Divorce Can Cost You Over And Over
Hidden costs abound when it comes to divorce and can devour previous dollars. One little-discussed but very real expense is the cost of getting the children to and from each parent in shared custody situations.
“Make sure you document who is doing the dropping off and picking up,” says Di Santo, who drives a seven-passenger Ford Escape, and noted that with gas prices tipping $4 per gallon, the cost of shuttling children back and forth adds up quickly.
Other covert costs include counseling for spouses as well as children and the additional expense of extended day care, should parents needs to increase their work days to make ends meet.
Coming up with a post-divorce financial plan is key. For some, a one-time settlement may have to last the rest of their lives. It is important to come up with a plan to figure out how to cut expenses while making the most of those resources.
Violet Woodhouse, a California-based family law attorney and author of "Divorce and Money", says divorce is really about managing risk both in terms of handling income from spousal or child support as well as dividing a portfolio of investments.
“When we have child or spousal support, these are very flimsy forms of income, because they can change,” says Woodhouse. “They end at death and yet the need for that income doesn’t change. The other part of that is disability because one can become disabled and in fact, the younger you are, you are more at risk for becoming disabled than you are for dying.”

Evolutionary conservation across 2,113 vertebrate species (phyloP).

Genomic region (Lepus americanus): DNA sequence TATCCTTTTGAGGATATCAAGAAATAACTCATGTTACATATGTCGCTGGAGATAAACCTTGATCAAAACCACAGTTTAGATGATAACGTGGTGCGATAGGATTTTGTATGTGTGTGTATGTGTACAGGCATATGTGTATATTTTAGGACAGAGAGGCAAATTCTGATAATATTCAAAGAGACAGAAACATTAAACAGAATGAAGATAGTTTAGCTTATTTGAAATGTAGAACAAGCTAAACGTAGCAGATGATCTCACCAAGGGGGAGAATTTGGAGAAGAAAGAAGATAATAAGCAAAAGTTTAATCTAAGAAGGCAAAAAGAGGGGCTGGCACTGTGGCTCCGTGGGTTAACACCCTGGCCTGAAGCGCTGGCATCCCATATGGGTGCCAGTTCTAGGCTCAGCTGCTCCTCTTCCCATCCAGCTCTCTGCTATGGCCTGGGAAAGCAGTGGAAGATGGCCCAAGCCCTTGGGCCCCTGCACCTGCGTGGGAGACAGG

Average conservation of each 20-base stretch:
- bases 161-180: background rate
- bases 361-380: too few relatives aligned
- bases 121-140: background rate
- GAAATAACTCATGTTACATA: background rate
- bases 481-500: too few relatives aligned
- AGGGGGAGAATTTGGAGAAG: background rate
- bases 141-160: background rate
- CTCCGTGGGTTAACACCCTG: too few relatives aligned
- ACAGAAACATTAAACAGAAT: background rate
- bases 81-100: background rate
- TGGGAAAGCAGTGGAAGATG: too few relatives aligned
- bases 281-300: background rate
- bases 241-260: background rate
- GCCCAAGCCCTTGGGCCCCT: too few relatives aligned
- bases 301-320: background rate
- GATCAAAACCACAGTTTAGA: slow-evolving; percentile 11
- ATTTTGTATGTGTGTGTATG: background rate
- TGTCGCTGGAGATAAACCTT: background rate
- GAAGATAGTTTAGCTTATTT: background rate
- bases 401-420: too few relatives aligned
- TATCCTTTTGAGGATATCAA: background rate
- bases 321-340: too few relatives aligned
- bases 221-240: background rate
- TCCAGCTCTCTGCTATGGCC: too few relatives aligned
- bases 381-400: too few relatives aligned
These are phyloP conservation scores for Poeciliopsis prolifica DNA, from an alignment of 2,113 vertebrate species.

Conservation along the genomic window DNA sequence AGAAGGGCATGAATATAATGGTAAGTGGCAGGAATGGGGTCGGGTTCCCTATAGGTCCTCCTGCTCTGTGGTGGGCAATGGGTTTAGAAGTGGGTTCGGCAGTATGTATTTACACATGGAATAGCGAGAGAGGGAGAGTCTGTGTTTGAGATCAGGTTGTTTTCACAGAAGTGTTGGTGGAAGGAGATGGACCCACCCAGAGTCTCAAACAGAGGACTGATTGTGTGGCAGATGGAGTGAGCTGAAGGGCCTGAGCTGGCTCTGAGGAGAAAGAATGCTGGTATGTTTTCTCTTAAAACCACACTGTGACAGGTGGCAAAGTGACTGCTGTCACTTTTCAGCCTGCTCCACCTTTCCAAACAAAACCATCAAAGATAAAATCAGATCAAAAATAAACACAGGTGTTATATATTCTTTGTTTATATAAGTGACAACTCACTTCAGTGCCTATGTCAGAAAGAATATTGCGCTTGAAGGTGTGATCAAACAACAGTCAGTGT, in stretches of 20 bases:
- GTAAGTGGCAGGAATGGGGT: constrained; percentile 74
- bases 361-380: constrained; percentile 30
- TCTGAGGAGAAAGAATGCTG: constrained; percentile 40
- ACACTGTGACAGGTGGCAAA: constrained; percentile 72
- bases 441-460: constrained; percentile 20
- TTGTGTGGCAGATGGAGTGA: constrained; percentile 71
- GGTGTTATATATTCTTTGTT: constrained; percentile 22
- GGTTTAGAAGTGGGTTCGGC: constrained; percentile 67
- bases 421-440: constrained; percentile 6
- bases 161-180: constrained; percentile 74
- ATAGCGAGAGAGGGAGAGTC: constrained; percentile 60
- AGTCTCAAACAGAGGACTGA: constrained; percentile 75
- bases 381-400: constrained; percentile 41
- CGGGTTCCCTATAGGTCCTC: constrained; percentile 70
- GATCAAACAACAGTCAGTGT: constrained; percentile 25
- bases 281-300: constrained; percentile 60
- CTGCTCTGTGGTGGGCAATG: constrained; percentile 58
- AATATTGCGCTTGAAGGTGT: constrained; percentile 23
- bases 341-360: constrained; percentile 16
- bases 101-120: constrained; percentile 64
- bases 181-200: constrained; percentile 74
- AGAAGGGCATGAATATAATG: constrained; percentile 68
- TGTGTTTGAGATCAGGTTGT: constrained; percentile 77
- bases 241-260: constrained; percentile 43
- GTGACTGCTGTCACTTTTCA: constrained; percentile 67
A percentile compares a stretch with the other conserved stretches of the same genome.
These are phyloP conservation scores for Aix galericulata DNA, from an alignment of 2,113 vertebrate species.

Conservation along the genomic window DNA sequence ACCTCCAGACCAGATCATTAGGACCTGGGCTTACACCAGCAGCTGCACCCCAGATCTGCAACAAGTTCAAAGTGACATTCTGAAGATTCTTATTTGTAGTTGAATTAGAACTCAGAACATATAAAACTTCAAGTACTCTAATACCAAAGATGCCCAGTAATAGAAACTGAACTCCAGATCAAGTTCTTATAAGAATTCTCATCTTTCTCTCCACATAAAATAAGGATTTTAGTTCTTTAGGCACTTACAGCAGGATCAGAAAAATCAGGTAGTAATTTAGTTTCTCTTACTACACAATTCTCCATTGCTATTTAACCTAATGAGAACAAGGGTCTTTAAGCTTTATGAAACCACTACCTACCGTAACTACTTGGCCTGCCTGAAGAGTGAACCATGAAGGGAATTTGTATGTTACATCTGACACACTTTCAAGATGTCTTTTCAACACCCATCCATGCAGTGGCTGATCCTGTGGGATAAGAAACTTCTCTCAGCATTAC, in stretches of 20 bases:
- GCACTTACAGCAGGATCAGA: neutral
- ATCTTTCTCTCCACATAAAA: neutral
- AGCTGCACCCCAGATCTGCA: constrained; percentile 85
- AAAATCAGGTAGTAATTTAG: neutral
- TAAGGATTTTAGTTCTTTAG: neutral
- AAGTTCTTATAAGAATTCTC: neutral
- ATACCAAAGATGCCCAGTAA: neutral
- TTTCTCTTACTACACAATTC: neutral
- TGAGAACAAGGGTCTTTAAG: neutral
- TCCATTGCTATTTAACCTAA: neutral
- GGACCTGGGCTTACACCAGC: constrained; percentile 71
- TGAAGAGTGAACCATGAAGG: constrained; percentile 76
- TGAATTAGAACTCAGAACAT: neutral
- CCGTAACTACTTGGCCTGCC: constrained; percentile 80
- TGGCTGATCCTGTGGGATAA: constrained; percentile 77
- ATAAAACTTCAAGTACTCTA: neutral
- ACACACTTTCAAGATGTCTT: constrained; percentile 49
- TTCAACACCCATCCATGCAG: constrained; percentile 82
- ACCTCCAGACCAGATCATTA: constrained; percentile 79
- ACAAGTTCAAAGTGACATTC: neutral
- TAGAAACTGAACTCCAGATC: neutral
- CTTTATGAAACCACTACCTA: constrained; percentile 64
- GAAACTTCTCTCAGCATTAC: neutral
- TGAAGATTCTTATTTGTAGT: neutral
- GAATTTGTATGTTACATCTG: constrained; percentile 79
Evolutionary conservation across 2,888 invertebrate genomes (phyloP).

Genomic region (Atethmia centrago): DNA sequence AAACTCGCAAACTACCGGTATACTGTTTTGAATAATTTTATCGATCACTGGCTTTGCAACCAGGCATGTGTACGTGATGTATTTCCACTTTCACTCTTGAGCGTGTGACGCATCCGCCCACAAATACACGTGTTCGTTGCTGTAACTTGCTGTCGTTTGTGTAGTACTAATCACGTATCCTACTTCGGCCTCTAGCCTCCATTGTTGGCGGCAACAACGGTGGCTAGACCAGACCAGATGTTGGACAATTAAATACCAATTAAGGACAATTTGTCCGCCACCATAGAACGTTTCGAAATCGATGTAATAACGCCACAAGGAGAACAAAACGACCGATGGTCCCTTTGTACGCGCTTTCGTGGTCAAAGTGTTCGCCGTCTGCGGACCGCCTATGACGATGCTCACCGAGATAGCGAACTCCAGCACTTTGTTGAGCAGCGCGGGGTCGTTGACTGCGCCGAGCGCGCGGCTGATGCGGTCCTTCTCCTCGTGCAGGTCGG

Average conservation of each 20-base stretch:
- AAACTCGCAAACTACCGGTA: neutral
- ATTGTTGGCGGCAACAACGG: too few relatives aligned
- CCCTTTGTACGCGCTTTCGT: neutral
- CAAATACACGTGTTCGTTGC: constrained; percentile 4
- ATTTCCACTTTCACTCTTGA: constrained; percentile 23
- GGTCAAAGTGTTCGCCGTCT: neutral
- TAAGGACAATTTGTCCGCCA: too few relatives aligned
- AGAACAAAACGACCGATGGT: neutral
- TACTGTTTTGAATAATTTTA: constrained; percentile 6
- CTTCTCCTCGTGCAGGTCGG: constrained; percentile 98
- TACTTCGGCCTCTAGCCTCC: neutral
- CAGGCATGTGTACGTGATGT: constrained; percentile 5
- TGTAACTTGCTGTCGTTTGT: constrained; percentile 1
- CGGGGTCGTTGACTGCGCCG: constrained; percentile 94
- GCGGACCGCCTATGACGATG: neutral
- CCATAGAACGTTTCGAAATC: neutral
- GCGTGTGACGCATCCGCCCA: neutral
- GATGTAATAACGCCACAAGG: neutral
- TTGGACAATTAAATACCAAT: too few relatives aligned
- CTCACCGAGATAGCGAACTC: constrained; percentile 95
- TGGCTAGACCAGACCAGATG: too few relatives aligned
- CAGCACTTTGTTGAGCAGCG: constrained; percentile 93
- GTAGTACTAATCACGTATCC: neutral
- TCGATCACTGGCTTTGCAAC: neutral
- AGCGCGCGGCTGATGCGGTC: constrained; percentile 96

Woodhouse advises those dependent on these forms of revenue to shift that risk to an insurance company by purchasing life insurance and loss of income or disability insurance.
“Very often when people are awarded spousal or child support, they’re not planning for when that ends—if they’re awarded a stream of income on a monthly basis, if they do not set aside funds that will be there to draw on when that resource ends,” Woodhouse said.
Stocks, bonds and mutual funds should not just be divided by default, cautions Wall. Even if the instruments might be valued equally, one party is usually less tolerant for risk and that should be taken into account when pulling apart a portfolio. Likewise, if one investment has a gain, while another has had a loss that should be distributed according to which party can best manage the tax consequences.
By going into divorce with eyes wide open, recognizing the costs and potential financial challenges that can occur, spouses can make smart financial decisions about how to proceed and plan for their single futures.